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Archive for the ‘immigration’ Category
Today we commemorate those who died for our great nation.
Argentinian Falklands veterans take ‘torture’ case to international arenaVeterans of the 1982 conflict recount their ordeal and the anti-Semitic abuse they faced in a press conference, including instances of beatings and sexual violence
Do orang-utans have human rights?Argentinian court hears arguments on whether keeping Sandra the orang-utan in a zoo is a human rights violation, but the Nisman case got dismissed.
No marraqueta for you! Bakers Stop Baking Traditional Bolivian Bread in La Paz
The bakers of La Paz will not bake ‘marraqueta’, a traditional Bolivian bread symbolic of the city, as a part of a strike in opposition to the Bolivian government’s removal of a flour subsidy, a trade-union source told Efe.
Unlike my former neighbors in Princeton, I don’t share their fascination with Albert Einstein, but here it is anyway: A 65-year-old letter written by Albert Einstein found in Brazil schoolThe letter was reportedly discovered in a safe at a school in Porto Alegre in the south of the country
Huge crowds in El Salvador attend the beatification of Oscar Romero – the Roman Catholic archbishop murdered during the 1980-92 civil war.
Telemundo Ignores Conservative Immigration Initiative. The Spanish-language networks are so awful at news, 80% of so-called Hispanics in the U.S. get their news elsewhere.
“Peace is not a bad thing, but it’s unlikely to solve our problems,” says Director of Panama’s Border Police, Frank Abrego.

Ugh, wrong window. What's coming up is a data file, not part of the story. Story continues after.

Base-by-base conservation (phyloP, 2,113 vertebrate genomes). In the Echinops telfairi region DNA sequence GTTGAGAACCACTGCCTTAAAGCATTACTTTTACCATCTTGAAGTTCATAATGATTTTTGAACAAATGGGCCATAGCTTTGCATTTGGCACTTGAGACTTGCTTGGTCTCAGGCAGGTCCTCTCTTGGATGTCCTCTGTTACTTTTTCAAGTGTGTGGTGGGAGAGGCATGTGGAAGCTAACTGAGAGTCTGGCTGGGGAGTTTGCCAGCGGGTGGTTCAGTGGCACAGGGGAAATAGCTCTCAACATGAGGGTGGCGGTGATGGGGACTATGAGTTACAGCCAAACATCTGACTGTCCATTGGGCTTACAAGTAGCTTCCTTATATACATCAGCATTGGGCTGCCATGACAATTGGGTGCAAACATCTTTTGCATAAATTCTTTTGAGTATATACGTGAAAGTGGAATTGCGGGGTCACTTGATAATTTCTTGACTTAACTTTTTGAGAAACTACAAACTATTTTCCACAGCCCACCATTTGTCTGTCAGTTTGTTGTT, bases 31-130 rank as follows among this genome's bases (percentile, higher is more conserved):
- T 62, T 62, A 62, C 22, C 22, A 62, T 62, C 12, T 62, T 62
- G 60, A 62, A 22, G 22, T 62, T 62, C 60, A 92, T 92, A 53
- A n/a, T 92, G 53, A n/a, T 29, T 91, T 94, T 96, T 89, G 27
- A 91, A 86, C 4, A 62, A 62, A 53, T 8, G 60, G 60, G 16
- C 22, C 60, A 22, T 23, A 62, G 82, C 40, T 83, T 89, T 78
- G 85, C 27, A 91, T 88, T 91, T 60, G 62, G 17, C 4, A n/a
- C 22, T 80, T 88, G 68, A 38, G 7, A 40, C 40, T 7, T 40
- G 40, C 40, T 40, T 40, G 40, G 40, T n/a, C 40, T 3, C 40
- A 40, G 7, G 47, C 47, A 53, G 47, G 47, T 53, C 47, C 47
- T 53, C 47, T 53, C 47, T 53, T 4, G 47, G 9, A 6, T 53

He is referring to the prospect of a peace deal between the Colombian government and left-wing rebels of the Revolutionary Armed Forces of Colombia (Farc).
Matías Campiani Private Equity Executive to Be Released From Uruguay Prison
Will the Venezuelan State Fail?
Morgethau believed, and still does, that Chavez’s regime was allowing Iran to use the country’s banking system, and that former Venezeulan Interior Minister Tarek El Aissami specifically helped Iran’s agents obtain Venezuelan passports so they could travel freely around the world.
The week’s posts and podcast:
Memorial Day Commemoration Ceremonies
Today’s podcast at 1PM Eastern: The 113th anniversary of Cuba, hosted by Silvio Canto Jr http://t.co/G4tiV46EcG
— Fausta (@Fausta) May 20, 2015
I first found this at the Daily Caller,
Any permanent resident, parolee or illegal immigrant granted or in the process of being granted a work permit under President Barack Obama’s recent executive order or his deferred action policy, who has children under 21 living in Honduras, Guatemala or El Salvador can apply for the program.
Ponder that for a moment: Hondurans, Guatemalans and Salvadorans are to be granted exceptional privileges above all other immigrants into the U.S., and the State Department and Department of Homeland Security will administer the program.
Immigration and State Department officials explained how the program will work on an invite-only teleconference call Tuesday that was not open to the press and was mostly attended by groups known to advocate for illegal immigrants